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Members of APSA gather to Advance Retirement Security for all Africans

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Pension sector supervisors and regulators from all over Africa converged yesterday and today at Serena Hotel Kampala, to discuss ways of extending pension coverage to more citizens around the continent. This will be the 4th Annual Conference of the African Pension Supervisors Association (APSA).

Collaboration for the Future

APSA is a platform that brings together pension industry regulators and supervisors from across the continent.  The Association seeks to enhance pension supervision and regulation by providing a platform for collaboration, cooperation, and exchange of information and ideas to better supervise, regulate, and grow the pension sector on the continent.

Strategies to Alleviate Old-Age Poverty

Organized by the Uganda Retirement Benefits Regulatory Authority (URBRA), the 2023 APSA Conference brought together a diverse audience of over 100 public and private sector stakeholders from Africa and beyond to discuss strategies to make pension and retirement benefits more inclusive, to alleviate old-age poverty.

Sustained Voluntary Retirement Saving

Under the theme of Sustainable Pension Inclusion in Africa, the conference will discuss ways of achieving sustained voluntary retirement savings by non-salaried workers with modest, intermittent incomes.

The URBRA Chief Executive Officer, Martin Anthony Nsubuga expressed optimism that the lessons from the conference would improve sector operations in Uganda as a host country.

“Uganda is honored to host the 4th Annual APSA Conference. It will enable Ugandan Pension Sector Players to learn from the ideas and experiences of colleagues from other parts of the world. The conference will have a lasting positive impact on the retirement benefits sector and the country as a whole,” Mr. Nsubuga said.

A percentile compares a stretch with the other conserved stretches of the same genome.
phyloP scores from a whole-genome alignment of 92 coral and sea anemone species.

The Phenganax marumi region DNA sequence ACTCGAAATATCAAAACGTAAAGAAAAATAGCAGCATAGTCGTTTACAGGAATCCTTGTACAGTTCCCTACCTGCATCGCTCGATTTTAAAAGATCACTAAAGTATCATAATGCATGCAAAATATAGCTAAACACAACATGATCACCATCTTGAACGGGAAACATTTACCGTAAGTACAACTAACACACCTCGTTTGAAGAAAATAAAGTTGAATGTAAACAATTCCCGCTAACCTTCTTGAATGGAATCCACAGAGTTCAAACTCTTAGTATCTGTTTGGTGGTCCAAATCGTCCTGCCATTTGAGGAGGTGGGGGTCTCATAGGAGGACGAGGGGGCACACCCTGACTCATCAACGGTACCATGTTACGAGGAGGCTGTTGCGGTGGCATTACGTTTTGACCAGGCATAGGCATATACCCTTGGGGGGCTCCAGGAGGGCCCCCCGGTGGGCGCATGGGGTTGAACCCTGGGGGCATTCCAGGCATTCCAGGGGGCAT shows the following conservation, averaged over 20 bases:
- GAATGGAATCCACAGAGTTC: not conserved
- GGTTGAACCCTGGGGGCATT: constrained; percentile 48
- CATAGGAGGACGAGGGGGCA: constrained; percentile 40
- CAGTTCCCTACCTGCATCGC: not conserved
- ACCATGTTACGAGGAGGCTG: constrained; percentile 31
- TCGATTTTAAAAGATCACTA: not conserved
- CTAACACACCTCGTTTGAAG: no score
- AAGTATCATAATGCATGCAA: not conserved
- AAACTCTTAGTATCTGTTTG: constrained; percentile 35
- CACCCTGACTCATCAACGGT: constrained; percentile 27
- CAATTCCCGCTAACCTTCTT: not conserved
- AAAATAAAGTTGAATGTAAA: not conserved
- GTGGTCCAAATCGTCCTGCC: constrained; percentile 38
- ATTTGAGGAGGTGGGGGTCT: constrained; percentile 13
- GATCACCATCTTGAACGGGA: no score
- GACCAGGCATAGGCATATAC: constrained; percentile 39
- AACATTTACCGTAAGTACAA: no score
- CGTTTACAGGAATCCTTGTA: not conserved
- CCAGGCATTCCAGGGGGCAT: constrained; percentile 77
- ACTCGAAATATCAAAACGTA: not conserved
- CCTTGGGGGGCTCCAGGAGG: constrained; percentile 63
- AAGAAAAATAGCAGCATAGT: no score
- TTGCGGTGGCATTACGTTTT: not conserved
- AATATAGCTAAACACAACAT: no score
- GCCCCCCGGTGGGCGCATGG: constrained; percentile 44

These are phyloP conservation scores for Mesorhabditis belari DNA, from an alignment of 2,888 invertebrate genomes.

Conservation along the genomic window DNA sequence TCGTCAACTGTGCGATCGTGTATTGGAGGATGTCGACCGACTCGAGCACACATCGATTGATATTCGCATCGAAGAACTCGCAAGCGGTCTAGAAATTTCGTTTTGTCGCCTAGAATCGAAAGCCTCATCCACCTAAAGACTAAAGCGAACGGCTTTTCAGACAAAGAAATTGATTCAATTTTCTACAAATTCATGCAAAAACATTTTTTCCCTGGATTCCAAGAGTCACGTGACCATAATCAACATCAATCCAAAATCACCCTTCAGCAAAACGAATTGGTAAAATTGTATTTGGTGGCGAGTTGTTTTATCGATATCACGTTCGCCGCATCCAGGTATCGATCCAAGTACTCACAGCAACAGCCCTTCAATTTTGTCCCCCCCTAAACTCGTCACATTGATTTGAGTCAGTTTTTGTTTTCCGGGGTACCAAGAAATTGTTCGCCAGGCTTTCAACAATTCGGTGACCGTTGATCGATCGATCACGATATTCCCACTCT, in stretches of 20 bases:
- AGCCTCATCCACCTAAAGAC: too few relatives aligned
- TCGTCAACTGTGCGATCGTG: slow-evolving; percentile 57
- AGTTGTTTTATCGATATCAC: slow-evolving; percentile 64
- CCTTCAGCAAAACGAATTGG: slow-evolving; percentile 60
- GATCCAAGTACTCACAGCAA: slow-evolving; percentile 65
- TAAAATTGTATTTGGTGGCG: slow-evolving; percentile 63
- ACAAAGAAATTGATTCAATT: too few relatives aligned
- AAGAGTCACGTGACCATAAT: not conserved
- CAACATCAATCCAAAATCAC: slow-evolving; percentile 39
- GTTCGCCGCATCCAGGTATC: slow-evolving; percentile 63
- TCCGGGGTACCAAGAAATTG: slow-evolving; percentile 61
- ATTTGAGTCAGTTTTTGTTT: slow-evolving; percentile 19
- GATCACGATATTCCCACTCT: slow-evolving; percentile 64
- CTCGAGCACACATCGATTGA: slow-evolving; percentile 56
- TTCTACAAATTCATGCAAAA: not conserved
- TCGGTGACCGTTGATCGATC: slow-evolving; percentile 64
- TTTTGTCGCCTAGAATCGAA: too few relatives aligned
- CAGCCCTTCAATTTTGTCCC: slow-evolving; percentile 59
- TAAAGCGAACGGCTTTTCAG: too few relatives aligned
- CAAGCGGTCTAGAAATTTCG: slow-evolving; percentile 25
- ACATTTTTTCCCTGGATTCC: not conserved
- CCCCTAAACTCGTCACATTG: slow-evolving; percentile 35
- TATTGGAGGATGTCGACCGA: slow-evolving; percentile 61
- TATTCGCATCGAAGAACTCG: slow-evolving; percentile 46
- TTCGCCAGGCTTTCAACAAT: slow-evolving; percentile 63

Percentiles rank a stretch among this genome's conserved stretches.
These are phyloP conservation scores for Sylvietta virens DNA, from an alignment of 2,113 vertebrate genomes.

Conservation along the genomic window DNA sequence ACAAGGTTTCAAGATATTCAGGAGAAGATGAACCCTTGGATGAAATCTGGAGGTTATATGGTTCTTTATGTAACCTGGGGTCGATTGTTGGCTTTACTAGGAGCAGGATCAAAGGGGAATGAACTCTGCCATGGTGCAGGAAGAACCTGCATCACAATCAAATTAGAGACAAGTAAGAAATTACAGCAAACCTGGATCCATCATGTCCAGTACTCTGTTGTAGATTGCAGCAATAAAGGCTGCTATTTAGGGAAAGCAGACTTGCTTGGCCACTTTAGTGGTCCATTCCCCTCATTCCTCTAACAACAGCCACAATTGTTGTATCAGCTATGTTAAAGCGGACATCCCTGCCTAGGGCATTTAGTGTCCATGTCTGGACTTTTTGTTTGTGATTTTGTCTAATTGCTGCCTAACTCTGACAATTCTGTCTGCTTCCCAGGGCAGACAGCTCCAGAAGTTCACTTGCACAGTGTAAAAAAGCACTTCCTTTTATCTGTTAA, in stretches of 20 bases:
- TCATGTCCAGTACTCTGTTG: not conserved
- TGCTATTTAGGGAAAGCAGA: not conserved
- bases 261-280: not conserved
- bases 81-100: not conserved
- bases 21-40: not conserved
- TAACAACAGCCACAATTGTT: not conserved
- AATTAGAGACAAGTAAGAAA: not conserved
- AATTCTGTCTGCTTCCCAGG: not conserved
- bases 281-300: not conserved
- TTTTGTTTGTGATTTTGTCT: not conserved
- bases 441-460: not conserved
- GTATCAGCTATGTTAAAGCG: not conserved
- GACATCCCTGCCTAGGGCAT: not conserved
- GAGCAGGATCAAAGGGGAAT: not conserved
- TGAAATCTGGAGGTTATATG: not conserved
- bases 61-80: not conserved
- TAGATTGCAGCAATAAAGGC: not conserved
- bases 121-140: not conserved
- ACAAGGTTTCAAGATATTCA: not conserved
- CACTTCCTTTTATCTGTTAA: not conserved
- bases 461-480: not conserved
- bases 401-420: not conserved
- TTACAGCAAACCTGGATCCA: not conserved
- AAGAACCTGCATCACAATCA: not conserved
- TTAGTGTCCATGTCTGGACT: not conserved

Mr. Nsubuga expressed concern that many Africans were excluded from the existing retirement benefits arrangements. “In Uganda, just about three million people are registered with existing retirement benefits arrangements, compared to a working population of over twenty million.

“This situation is also reflected at the continental level where about 600 million economically active informal sector workers across Africa are excluded from formal pension arrangements and face the prospect of living in extreme poverty for over 20 years after they are too old to work,” he said.

Factors Perpetuating Exclusion from Retirement

Some of the key factors that perpetuate the exclusion from retirement savings include high unemployment and poverty rates among the youth; digital inequality where rapid digitization of services has left many people behind; irregular remittance of contributions by non-compliant employers; and inadequate savings which can barely cover retirement requirements like health care, decent shelter, and reliable cashflow.

The Exclusion of Women from Retirement Benefits

Women also face a high level of exclusion from retirement benefits arrangements since there are fewer women in employment compared to men.

According to the Uganda Bureau of Statistics, even when formally employed, women tend to concentrate on less-paying service work and elementary occupations rather than highly-paid professional work and key positions such as CEOs and senior officials, which has implications for their retirement benefits.

Building Inclusive Mechanisms and Pension Systems

“The only way to alleviate this trend of exclusion is to build inclusive mechanisms and pension systems that provide citizens with secure, accessible, affordable, and well-regulated pension and retirement benefits products,” Mr. Nsubuga recommended.

Amalgamation of Global Thought Leaders

In that regard, the APSA conference will be an opportunity to exchange ideas and experiences between delegates from within Africa and from countries across Asia, Latin America, and Europe.

Participants will include policymakers, regulators, senior government officials, private sector actors, financial inclusion stakeholders, pension sector thought leaders, and senior economists among other experts.

Increasing the Pool of Patient Capital

In her remarks, the Principal Capital Markets Specialist at FSD Africa, Mary Njuguna said, “Growing the pension sector will increase the pool of patient capital available for investment into assets such as infrastructure, and this will result in the growth of African economies, ensuring a better life for all our citizens.”


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